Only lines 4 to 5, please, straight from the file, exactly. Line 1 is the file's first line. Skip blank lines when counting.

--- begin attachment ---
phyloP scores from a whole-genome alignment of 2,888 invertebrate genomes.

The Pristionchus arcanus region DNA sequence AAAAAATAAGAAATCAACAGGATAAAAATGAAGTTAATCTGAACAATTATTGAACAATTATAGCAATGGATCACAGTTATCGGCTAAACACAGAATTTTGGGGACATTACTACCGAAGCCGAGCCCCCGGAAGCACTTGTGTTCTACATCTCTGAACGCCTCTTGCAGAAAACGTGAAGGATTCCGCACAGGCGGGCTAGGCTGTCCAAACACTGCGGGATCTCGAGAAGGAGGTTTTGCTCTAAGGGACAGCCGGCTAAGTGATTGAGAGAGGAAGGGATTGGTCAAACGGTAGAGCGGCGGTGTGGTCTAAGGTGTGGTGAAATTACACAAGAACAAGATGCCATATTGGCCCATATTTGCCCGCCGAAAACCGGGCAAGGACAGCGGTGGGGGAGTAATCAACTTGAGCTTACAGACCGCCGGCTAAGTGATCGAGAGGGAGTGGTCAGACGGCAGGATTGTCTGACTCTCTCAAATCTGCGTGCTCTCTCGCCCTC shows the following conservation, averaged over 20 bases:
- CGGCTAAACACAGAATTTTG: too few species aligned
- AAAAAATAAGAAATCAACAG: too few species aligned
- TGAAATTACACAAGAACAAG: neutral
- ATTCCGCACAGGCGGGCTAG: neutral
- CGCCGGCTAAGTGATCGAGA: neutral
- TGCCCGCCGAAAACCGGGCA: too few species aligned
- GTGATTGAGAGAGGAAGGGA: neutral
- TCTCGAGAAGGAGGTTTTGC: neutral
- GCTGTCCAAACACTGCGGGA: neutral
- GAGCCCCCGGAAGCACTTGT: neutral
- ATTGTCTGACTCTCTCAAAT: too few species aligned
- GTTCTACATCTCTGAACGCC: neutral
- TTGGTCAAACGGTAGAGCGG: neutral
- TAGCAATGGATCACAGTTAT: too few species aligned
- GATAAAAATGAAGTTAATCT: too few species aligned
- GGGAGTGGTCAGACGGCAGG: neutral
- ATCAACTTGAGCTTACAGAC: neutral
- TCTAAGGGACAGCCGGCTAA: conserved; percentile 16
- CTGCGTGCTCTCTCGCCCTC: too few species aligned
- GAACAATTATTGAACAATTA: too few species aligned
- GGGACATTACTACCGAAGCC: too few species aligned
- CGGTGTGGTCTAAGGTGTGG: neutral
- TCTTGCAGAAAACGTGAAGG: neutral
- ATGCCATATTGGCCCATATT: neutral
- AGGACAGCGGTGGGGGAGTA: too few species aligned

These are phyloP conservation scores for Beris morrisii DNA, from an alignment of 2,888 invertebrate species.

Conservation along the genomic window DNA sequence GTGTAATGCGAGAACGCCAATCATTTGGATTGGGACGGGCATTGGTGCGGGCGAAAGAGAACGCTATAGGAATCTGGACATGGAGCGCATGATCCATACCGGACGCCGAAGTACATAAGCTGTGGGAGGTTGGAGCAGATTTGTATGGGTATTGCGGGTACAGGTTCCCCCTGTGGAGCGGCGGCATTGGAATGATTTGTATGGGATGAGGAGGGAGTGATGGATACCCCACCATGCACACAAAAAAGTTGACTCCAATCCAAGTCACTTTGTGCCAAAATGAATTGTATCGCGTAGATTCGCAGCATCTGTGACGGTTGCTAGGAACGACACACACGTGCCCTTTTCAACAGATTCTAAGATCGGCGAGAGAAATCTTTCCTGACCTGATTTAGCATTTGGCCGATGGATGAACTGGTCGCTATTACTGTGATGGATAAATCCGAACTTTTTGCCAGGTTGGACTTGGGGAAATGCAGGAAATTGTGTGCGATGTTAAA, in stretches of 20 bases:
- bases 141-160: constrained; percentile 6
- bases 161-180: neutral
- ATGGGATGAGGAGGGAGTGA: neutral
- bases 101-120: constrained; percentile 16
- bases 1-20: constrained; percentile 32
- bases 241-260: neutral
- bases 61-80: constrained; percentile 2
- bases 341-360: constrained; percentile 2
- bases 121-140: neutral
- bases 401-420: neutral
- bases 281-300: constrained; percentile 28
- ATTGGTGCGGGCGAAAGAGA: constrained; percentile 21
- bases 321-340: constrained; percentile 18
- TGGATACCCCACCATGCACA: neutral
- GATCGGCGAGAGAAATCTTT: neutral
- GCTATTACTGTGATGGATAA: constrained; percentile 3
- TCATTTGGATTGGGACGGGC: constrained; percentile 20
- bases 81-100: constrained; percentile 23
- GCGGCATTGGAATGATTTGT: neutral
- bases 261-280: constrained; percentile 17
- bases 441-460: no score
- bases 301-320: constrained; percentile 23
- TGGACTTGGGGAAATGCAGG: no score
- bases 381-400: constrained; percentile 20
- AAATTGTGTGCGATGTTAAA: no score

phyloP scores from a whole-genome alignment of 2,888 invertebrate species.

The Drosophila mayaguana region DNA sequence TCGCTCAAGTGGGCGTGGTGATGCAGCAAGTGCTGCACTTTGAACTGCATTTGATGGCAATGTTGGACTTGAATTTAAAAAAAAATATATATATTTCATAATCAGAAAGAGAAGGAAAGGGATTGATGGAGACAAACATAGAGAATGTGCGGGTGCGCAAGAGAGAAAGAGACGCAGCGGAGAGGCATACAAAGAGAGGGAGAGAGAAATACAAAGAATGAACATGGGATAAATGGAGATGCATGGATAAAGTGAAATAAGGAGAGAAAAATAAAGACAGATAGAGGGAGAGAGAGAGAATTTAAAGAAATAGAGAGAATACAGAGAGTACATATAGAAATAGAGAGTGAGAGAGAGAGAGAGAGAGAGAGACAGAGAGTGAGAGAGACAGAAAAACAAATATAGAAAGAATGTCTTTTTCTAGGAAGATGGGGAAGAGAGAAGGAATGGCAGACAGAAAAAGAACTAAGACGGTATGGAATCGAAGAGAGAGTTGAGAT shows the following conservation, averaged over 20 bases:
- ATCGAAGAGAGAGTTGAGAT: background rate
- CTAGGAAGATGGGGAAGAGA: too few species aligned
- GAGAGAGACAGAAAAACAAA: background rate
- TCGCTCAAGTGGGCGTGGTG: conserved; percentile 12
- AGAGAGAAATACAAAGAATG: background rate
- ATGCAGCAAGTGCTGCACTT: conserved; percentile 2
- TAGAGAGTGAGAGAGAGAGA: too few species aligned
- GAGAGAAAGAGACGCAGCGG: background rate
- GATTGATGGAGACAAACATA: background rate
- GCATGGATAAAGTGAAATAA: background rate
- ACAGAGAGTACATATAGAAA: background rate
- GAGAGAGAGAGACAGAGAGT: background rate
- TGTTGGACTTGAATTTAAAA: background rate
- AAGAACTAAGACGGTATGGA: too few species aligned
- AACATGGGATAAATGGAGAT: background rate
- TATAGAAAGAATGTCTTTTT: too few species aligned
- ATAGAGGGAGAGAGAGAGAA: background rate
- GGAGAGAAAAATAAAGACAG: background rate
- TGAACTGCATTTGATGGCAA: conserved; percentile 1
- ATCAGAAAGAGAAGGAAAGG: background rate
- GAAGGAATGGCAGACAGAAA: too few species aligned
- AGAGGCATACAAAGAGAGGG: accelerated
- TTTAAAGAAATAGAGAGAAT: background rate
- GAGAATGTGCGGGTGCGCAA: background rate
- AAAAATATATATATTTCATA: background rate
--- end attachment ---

- AAAAAATAAGAAATCAACAG: too few species aligned
- TGAAATTACACAAGAACAAG: neutral